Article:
Lesotho (pronounced “li-soo-too”) is a small country of 2 million people completely landlocked within South Africa. The Drakensberg mountain range provides a natural eastern border. Because we were already so close to the border, we knew we had to visit, even if only a day trip.
So that's exactly what we did. Amphitheatre Backpackers, where we stayed, organizes trips into the small Basutu country. It was a two-hour drive over some bumpy unpaved roads, which sometimes curled and curved around steep peaks like a snake climbing stairs. Eventually, we made it to the top of the Monantsapas pass, to the South African border office.
Now, I'll admit that we were excited to go into Lesotho not only to experience their culture but also to get the entry and exit stamps in our passports. (Collecting stamps has become something of an addiction.) Imagine our surprise when we stopped at a few small white buildings with boarded windows and learned that they were unoccupied; the border crossing we were using was nonoperational.
Technically, we were illegal immigrants in Lesotho for the day.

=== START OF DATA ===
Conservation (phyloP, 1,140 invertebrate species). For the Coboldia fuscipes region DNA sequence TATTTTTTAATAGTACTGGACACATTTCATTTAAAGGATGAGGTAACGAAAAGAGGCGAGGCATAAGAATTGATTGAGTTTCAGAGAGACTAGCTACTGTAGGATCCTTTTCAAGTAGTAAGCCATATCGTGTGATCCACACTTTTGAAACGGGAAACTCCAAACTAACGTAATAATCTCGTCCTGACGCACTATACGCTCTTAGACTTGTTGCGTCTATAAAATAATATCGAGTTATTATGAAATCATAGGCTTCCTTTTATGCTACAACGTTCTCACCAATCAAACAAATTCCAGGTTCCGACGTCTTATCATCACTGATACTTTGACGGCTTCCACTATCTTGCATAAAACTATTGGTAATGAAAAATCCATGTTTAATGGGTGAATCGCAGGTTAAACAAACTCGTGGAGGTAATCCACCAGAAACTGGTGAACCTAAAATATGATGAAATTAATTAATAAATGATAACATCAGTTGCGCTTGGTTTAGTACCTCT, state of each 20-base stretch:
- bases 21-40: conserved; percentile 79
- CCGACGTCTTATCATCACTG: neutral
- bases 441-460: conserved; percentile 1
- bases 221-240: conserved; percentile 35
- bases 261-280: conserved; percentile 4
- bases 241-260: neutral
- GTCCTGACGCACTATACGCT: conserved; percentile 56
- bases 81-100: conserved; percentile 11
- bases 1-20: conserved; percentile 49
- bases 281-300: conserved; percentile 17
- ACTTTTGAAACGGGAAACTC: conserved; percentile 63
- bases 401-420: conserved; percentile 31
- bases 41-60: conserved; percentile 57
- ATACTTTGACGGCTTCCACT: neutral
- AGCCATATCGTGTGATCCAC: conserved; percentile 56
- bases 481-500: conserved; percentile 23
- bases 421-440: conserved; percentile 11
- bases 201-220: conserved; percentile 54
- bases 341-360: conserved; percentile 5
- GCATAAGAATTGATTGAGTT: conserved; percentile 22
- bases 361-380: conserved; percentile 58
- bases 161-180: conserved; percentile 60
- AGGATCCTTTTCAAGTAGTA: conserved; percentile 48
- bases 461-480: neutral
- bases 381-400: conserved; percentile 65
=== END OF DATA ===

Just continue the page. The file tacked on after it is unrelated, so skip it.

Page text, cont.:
Our time in Lesotho consisted of visiting a primary school that Ampitheatre Backpackers supports through volunteer efforts and donations, hiking to see an ancient San cave drawing, visiting a cave where the nomadic tribespeople previously stored harvested crops and today store animals during cold weather, meeting a sangoma, trying a typical Basutu meal (pap and greens) and finally stopping by a local residence for home-brewed beer.
The entire day was extremely interesting. We saw and learned many things that were totally new to us. However, the two highlights were meeting the sangoma and that last stop for traditional beer.
In case you've never heard of a sangoma (we hadn't), it's a practitioner of traditional African medicine. The sangoma we met has been treating people through communication with ancestors since 1992. Not only did we get to meet her, we sat in her home for close to an hour asking questions, all of which she patiently answered with the help of our guide and translator, Siya. She discussed the process of becoming a sangoma and how she treats people by inhaling herbal smoke and going into a trance in order to speak with the ancestors, who advise her which remedies to provide. Sangomas are a fundamental part of the Basutu culture and lifestyle, but it was all foreign to us.
Because Basutu people travel far distances on horseback grazing animals or bringing goods back home, some homes fly flags to let people know that they have goods for sale. There's a color system for easy identification: A white flag means maize beer, yellow means pineapple beer, red means meat and green means produce.
While South Africa has felt like the U.S. at times, Lesotho felt a world away. We're very lucky we were able to experience it!